Last updated on May 29th, 2022 at 10:46 pm
Oconomowoc-based Bruno Independent Living Aids Inc., a manufacturer of accessibility products, recently received a state Workforce Advancement Training grant that will allow students from Waukesha County Technical College’s (WCTC) Welding program an opportunity to work part-time and go to school for free.
“Bruno actually received money to put two of their employees through WCTC’s one year welding program,” said Mike Shiels, associate dean of manufacturing and technologies at WCTC. “By the time Bruno received notice of the grant however, our class was already full and had a waiting list of at least ten people. We had to brainstorm some new ideas on how to utilize the grant money.”
As a result, Sheils and Bruno decided to develop a trainee program where students already enrolled in the welding class at WCTC apply to be selected for the Bruno trainee program.
“Interested students would apply and go through a selection process, almost a scholarship screening process,” Sheils said.
Students selected for the program would work at Bruno part time on the shop floor and have their second semester tuition at WCTC paid for with a portion of the grant money, he added. The company manufactures stairlifts, vertical platform lifts and vehicle lifts for wheelchairs, power chairs and scooters. The company also makes a turning automotive seating system for vehicles. These products are manufactured using effective tools such as a lincoln electric equipment and automatic girth welder.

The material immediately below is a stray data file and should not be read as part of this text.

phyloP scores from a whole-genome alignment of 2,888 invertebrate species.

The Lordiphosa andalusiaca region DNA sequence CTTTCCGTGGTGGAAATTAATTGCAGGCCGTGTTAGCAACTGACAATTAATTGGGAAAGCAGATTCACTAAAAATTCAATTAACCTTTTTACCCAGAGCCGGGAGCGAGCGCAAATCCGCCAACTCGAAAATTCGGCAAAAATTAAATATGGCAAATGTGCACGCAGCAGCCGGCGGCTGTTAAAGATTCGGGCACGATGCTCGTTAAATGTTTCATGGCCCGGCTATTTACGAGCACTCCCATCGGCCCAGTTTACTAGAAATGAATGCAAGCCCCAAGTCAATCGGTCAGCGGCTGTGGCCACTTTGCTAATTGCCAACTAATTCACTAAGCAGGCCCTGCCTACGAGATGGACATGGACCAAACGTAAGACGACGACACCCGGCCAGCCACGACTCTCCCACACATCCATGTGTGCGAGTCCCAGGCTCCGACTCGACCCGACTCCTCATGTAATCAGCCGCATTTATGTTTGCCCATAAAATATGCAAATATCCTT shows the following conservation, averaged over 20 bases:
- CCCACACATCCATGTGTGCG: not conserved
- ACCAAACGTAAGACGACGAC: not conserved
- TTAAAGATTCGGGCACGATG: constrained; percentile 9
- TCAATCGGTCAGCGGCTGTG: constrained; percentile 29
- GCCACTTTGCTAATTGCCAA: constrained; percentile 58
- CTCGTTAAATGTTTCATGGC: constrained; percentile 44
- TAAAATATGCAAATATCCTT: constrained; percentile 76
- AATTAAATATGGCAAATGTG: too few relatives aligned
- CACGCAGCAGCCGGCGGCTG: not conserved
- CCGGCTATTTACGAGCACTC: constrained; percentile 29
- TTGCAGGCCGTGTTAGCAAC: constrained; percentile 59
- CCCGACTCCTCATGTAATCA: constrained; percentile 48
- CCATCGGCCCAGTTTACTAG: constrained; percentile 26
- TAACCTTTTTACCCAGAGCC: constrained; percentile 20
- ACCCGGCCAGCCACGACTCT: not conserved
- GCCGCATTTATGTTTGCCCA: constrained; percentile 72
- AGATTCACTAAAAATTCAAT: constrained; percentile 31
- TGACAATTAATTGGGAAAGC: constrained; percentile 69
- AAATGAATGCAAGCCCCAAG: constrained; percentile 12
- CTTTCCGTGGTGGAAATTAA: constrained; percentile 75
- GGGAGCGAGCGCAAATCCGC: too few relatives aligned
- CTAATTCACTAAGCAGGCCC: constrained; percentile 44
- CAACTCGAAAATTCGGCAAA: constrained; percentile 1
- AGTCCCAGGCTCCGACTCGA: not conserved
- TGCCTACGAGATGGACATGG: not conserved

“We are planning to bring on some WCTC students as trainees on a part time basis while they are still going to school,” said Tom Jacobson vice president of operations at Bruno. “In exchange we will help defray some of the cost of their classes with the hopes that we will eventually bring them on full time at the end of their schooling.”
Selections for the program will be announced in November.
According to Jacobson, Bruno has hired 25 WCTC welding students since 2004, roughly four to six per year. The grant program allows the selected students to continue getting their education in the classroom, but have actual paid work experience to make the transition to a full time Bruno employee easier, he said.
Bruno received just over $70,000 to help with around $102,000 worth of training courses.
“We will be offering around eight different sets of courses for our employees covering both technical or hard skills and what I call soft skills,” Jacobson said.
Through WCTC, Bruno employees will be able to take part in training courses related to AC/DC intermediate electronics, critical core manufacturing, sigma green belt certification, in addition to the welding program. They will also be exposed to soft skill courses including: listening, effective communication, and leadership.
All of Bruno’s employees, around 300, will take part in the training sessions.
“With the different sets of courses, the material varies,” Jacobson said. “We can have it be very targeted for specific groups and departments, like AC/DC intermediate or we can have large group development for everyone.”
The Wisconsin Technical College System has been allotted $3 million from the state of Wisconsin budget for workforce advancement training grants for 2009. Bruno received grant money for training in 2006-2007 through the same application process.
“We applied for, and received the grant the first time, and decided to continue with that effort this year,” Jacobson said. “Anytime you have the opportunity to train all of your employees it is very exciting.”